* One arc in ''Anime/DarkerThanBlack'' has the Syndicate ordering Huang to kill a Contractor he was once romantically involved with (and betrayed by) in order to test his loyalty while getting rid of a potential information leak -- with orders given to Hei and Mao to kill ''him'' if he doesn't follow through. [[spoiler:Neither party can bring themselves to do it, and the Contractor in question ends up pulling a HeroicSacrifice so Huang would be spared.]]
* ''Anime/KurauPhantomMemory'': While undercover, Kurau is told to shoot the hostage she is secretly trying to rescue. She uses her powers to make the gun misfire, successfully convincing all but one of the {{mooks}} that they can trust her.
* ''Manga/OnePiece'':
** Earlier, Nami, while pretending to join Buggy and "betraying" her captain, was told by him to fire a cannon ball at Luffy. The funny thing was that at this point, Nami wasn't even part of Luffy's crew yet and was simply using Luffy as a means to an end. However, Nami noticeably hesitated because she hated pirates and didn't want to lower herself to their level by killing another human being.
** Later, Arlong asks her to stab Usopp. She proceeds to, in a smokescreen, stab her own hand and dump his body, allowing him to escape.
* In ''Manga/AyashiNoCeres'', Aya Mikage's father is forced by her grandfather to shoot her to keep the family safe from the curse. He instead tries to shoot ''his'' own father, but the gun isn't loaded. [[spoiler: Both die anyway.]]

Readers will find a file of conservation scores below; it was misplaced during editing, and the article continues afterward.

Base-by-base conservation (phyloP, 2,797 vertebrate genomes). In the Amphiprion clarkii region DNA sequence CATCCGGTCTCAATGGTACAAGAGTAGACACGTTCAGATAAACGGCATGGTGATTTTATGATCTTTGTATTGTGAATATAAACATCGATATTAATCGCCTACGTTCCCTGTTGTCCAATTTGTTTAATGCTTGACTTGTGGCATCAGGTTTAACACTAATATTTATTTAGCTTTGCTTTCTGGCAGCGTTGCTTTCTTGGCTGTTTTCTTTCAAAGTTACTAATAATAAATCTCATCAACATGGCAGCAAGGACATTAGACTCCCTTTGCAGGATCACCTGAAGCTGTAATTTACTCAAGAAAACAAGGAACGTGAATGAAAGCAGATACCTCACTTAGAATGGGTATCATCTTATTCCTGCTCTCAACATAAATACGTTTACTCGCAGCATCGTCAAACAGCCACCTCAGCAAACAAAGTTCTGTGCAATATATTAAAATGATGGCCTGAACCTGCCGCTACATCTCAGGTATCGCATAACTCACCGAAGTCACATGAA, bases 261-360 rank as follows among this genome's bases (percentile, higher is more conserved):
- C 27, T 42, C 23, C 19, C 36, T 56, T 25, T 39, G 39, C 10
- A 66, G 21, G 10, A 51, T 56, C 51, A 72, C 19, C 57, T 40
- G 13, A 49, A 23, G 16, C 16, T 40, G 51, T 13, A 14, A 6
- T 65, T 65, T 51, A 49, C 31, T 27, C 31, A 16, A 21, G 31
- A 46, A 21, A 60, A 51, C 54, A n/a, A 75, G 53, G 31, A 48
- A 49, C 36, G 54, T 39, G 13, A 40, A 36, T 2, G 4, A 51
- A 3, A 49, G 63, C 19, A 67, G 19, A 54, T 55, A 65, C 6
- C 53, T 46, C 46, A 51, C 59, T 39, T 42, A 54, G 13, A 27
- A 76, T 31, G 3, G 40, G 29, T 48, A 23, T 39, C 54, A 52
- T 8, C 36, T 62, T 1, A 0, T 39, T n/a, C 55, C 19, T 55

* ''Manga/{{Naruto}}'':
** Uchiha Itachi, leaving aside the whole parricide thing, negotiates some of these rather smoothly in his first real-time appearance. Specifically, he beats the crap out of and tortures several people who he ''would'' have killed if he'd had to, but would rather not, and one who he definitely wouldn't have. Doesn't kill anybody. And gets away with it, looking like a MagnificentBastard. Not giving a damn covereth a multitude of mercies. [[spoiler: Of course, Madara already knows he's a FakeDefector.]]
** Earlier in the show [[spoiler: He is asked to kill his entire family to prove that he is committed to ending the potential civil war. Unlike in most cases, he's not a fake defector and willingly goes through with it, in exchange for sparing Sasuke]]